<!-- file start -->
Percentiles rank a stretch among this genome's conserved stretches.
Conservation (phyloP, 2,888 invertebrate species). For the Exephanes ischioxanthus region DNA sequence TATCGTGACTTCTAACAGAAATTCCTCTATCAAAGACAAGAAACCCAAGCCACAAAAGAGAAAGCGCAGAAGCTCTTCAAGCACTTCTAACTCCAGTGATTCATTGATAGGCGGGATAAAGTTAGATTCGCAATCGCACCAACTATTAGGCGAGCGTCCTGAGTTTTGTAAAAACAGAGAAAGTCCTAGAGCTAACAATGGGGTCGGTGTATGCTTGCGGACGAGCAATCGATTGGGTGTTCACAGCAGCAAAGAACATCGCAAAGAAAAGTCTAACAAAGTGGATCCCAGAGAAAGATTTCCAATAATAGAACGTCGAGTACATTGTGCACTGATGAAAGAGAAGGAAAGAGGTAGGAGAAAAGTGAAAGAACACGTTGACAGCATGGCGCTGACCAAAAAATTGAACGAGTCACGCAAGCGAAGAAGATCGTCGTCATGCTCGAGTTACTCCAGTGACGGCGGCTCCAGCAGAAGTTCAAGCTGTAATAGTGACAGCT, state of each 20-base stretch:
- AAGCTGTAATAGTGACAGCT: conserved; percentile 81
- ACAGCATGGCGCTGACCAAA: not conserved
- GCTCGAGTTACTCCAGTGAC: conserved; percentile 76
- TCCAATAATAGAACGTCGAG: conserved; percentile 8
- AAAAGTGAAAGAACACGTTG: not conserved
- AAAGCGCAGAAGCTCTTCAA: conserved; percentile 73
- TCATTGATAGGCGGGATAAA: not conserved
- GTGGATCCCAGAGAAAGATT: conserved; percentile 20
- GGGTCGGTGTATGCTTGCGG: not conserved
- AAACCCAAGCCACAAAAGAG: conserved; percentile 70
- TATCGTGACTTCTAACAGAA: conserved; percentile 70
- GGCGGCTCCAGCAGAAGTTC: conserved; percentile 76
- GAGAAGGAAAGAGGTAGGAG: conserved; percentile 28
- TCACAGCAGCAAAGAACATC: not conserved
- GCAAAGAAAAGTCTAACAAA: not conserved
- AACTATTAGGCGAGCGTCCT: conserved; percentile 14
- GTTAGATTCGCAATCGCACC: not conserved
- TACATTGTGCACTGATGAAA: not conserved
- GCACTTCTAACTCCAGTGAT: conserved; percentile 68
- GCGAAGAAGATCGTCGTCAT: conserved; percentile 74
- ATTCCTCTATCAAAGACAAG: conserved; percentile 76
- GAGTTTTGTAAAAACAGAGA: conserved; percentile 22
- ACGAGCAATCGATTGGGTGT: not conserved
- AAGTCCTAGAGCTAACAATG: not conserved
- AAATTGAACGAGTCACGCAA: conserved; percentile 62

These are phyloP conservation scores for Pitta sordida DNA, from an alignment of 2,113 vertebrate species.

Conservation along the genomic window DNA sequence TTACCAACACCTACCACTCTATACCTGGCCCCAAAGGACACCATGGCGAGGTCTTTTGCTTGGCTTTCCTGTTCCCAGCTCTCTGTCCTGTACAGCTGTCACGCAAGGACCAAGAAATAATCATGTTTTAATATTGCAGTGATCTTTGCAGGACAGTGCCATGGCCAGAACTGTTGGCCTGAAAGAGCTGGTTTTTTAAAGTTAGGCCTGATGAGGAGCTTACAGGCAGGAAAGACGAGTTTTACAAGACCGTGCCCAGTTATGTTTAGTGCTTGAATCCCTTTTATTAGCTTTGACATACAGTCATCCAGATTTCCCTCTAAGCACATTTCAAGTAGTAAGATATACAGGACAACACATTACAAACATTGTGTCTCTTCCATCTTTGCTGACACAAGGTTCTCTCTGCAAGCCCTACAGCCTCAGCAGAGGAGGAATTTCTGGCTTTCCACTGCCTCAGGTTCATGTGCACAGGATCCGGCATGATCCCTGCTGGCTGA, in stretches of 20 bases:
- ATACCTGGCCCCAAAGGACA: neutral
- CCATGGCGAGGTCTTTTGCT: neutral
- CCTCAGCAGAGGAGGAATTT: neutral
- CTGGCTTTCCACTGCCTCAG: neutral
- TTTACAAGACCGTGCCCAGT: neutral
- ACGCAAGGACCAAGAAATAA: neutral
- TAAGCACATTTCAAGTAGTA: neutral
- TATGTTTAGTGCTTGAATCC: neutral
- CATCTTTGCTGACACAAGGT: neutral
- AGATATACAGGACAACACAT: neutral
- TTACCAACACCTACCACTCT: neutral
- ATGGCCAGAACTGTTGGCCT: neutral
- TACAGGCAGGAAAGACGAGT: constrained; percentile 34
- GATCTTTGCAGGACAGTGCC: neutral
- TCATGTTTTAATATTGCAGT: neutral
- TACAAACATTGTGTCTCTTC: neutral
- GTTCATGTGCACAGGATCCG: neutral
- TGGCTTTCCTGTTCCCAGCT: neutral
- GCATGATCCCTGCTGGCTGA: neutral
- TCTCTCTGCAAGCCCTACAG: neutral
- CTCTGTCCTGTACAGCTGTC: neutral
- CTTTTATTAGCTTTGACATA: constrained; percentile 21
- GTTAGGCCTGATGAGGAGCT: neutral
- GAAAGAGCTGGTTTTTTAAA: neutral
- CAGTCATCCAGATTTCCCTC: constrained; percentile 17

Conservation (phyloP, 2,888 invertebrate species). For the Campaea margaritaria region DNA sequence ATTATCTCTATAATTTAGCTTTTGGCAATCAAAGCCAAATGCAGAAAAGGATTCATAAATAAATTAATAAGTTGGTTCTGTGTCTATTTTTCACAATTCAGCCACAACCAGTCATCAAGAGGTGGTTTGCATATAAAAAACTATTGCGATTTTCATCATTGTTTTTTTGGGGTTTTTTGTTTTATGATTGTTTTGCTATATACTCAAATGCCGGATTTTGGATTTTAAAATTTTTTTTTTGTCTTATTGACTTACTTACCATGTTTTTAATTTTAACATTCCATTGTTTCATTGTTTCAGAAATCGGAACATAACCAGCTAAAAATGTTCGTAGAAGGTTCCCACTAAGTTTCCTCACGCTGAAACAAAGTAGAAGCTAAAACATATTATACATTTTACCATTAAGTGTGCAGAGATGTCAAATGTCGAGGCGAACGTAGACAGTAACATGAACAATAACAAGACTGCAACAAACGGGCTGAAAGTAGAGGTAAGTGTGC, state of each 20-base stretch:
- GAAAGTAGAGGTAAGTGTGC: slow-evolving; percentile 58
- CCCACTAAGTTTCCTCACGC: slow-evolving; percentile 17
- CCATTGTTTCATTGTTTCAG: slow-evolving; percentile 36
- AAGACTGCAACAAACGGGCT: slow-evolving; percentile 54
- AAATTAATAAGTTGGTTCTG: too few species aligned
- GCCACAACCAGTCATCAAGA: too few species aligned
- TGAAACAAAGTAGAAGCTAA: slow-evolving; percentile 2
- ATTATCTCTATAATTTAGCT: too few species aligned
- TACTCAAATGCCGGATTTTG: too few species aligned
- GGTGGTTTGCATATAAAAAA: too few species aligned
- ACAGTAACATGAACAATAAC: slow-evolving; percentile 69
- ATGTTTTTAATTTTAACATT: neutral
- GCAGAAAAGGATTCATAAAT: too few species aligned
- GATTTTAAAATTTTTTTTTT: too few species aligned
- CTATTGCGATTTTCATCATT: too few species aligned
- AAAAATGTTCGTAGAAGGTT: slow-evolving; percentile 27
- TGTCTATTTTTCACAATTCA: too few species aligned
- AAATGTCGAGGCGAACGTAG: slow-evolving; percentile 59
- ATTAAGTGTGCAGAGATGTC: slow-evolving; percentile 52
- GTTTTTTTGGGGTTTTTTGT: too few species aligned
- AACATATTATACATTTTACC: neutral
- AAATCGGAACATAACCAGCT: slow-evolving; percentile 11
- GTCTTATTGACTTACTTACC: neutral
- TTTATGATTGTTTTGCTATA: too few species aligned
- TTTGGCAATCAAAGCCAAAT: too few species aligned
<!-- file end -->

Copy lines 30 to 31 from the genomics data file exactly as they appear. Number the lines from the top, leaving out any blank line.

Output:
- ATACCTGGCCCCAAAGGACA: neutral
- CCATGGCGAGGTCTTTTGCT: neutral